After almost a decade together, Chailly recognises the enormous distance he and his orchestra have travelled towards mutual understanding. And surely it's better, more exciting, to travel than to arrive. He also recognises that he has himself mellowed in the intervening years. "In the beginning, I over-compensated for my youth. I was hungry for change, I had everything to prove, and no authority. So I would impose my ideas. I was..." And we're back to those three little words again: "Radical, violent, provocative".
Could it be that old habits die hard? This very morning Chailly was, by his own admission, inciting the orchestra to acts of extreme depravity. Bartok's ballet The Miraculous Mandarin (one of the pieces they'll be bringing to the Proms next week) was on the stands, and work was in progress on the final 10 minutes - the X-rated minutes. "So the second and third trombones have these weird glissandi in canon, and there is this dark, sinister, almost dirty melody - sometimes touching minor seconds - for the oboes rising from it, and a Wagner tuba interfering..." Interfering? In the Concertgebouw? And this from an orchestra that was once reluctant to make an ugly sound. "I told my trombones - you are a bleeding, unsatisfied, sex maniac, and you absolutely refuse to die - now let me hear it..."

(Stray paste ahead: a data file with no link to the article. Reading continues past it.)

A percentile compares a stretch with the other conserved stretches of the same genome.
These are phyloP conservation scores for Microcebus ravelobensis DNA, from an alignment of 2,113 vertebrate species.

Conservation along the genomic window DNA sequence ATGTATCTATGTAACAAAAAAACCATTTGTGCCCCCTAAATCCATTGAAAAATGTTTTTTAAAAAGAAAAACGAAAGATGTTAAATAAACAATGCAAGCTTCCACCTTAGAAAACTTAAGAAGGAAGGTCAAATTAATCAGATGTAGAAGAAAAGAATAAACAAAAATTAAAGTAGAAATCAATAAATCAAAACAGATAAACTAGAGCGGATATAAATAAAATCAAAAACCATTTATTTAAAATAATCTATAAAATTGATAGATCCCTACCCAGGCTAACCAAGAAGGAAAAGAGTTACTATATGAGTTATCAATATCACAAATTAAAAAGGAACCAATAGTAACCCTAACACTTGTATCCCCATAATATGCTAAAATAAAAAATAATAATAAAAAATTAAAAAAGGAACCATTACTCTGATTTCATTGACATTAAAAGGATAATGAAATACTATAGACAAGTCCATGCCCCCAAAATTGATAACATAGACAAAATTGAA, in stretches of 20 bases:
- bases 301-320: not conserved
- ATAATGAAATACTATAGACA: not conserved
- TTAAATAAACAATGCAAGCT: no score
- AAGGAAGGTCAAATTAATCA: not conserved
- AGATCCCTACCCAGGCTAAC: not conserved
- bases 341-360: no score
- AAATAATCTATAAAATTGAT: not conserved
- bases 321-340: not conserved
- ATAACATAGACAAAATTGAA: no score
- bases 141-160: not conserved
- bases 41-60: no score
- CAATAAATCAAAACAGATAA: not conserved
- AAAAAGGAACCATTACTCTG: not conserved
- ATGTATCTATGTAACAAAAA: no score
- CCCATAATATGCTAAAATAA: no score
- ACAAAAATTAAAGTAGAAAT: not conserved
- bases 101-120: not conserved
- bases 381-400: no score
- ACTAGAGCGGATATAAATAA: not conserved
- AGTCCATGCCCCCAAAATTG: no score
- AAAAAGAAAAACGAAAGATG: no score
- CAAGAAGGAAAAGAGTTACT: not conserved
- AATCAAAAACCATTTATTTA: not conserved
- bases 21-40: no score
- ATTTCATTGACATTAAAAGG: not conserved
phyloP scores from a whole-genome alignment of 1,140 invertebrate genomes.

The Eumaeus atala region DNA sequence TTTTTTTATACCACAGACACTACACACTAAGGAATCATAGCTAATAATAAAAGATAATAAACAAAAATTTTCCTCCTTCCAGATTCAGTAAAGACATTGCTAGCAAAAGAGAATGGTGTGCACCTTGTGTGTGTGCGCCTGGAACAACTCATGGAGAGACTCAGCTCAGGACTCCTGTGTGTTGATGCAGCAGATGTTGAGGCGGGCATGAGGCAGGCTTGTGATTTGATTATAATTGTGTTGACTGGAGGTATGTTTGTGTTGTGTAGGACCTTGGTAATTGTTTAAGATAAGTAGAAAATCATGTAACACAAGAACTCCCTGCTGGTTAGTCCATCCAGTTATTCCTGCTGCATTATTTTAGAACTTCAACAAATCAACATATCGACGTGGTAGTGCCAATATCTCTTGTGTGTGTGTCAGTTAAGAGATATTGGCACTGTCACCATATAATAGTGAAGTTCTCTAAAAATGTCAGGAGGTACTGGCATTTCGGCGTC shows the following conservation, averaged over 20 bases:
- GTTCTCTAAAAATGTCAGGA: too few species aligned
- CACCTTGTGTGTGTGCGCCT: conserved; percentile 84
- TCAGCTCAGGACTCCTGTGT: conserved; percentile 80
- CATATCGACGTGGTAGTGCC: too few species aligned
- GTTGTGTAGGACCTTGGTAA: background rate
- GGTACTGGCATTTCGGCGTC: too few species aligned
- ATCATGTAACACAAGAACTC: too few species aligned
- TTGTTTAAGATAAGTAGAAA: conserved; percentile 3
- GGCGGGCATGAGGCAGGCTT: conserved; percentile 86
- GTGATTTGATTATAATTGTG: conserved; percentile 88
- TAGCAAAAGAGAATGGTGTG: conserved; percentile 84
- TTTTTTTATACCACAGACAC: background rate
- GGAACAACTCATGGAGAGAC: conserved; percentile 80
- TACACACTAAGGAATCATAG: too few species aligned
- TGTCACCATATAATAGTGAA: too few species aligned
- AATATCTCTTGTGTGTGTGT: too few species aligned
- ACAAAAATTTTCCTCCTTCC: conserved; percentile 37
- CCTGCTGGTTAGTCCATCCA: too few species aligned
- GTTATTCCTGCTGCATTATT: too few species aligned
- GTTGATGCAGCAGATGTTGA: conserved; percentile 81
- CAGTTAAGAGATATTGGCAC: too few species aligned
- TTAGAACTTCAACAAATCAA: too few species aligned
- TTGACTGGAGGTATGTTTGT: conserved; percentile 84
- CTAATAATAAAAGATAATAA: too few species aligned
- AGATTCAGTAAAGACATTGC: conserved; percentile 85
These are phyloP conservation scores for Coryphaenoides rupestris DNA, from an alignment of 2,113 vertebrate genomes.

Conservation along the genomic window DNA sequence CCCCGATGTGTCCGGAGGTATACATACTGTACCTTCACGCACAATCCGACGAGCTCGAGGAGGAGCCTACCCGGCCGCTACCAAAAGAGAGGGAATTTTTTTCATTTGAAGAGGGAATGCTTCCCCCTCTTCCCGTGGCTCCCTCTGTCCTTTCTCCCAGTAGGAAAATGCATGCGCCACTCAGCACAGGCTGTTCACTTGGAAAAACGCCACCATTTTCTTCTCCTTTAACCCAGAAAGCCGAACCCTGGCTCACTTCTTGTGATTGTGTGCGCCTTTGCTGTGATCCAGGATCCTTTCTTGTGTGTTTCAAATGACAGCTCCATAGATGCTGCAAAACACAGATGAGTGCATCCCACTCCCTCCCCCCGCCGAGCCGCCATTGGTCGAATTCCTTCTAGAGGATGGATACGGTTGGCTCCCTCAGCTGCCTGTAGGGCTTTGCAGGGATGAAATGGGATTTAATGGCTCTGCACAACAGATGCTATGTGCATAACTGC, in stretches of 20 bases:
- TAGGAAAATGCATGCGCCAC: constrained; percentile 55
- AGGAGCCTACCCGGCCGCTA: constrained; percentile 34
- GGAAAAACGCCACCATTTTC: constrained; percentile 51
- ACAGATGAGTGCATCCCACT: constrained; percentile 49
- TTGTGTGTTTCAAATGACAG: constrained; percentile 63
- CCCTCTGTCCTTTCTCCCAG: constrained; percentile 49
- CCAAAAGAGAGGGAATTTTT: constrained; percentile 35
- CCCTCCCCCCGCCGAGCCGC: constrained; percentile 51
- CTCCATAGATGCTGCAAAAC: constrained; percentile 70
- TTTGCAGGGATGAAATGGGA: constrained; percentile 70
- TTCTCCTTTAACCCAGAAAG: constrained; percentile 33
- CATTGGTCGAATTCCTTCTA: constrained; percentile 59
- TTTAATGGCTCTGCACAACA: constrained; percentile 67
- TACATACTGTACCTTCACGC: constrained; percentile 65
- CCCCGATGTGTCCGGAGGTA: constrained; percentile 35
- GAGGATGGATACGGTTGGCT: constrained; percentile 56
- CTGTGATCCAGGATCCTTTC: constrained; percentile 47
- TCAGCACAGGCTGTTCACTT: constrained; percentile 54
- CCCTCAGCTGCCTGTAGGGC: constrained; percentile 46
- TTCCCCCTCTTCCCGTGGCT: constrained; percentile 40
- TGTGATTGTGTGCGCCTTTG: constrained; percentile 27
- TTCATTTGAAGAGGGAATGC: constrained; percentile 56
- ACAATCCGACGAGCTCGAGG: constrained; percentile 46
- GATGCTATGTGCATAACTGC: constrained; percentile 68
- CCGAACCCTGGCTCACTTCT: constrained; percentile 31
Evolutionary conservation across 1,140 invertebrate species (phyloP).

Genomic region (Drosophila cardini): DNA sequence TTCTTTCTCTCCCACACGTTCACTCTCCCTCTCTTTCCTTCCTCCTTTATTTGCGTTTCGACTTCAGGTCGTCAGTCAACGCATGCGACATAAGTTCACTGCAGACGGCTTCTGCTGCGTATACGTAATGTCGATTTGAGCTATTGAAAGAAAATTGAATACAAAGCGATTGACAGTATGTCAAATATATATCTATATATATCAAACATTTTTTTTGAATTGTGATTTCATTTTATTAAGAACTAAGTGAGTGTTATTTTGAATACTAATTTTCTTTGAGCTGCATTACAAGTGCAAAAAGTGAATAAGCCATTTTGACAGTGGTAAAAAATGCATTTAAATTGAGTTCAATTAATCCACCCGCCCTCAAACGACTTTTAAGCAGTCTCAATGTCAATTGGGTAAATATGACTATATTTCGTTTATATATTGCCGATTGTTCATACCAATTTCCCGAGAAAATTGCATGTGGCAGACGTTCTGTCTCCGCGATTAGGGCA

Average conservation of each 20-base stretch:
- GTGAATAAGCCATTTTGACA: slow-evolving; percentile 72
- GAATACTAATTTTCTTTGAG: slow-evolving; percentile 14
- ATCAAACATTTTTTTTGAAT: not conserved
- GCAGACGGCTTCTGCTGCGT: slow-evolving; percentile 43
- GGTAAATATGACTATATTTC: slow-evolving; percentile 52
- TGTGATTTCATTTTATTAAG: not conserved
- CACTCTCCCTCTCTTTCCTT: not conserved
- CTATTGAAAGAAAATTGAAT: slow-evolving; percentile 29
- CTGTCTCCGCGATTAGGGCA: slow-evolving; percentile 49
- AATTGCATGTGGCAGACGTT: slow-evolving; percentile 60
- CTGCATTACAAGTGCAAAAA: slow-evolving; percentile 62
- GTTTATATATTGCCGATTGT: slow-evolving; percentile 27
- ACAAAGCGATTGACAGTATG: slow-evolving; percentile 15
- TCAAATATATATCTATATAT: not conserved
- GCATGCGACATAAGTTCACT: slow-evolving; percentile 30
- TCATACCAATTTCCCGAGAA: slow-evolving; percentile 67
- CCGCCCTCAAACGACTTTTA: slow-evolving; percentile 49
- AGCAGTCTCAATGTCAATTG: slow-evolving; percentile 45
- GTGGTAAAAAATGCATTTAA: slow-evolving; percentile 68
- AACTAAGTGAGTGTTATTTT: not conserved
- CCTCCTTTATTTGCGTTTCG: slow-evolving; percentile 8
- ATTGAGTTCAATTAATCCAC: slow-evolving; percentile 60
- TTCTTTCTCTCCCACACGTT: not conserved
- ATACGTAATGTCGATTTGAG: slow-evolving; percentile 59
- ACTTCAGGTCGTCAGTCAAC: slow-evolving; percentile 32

That at least provoked a rare moment of hilarity.
There aren't too many of those in this bastion of respectability. But Chailly's still working on it. One of the hardest things for his audiences to accept is the "late-romantic aura" of his Strauss and Mahler. He identifies closely with the forward-looking nature of these scores (scores like Strauss's Don Quixote - "the most daring of all his tone-poems", and the climax of Tuesday's all-Strauss Prom) and fervently believes how important it is to get to them "retrospectively" - from where we stand now. So it is exciting "to preserve, but not indulge, the traditional `golden sound' of the orchestra, but then to interfere with it..."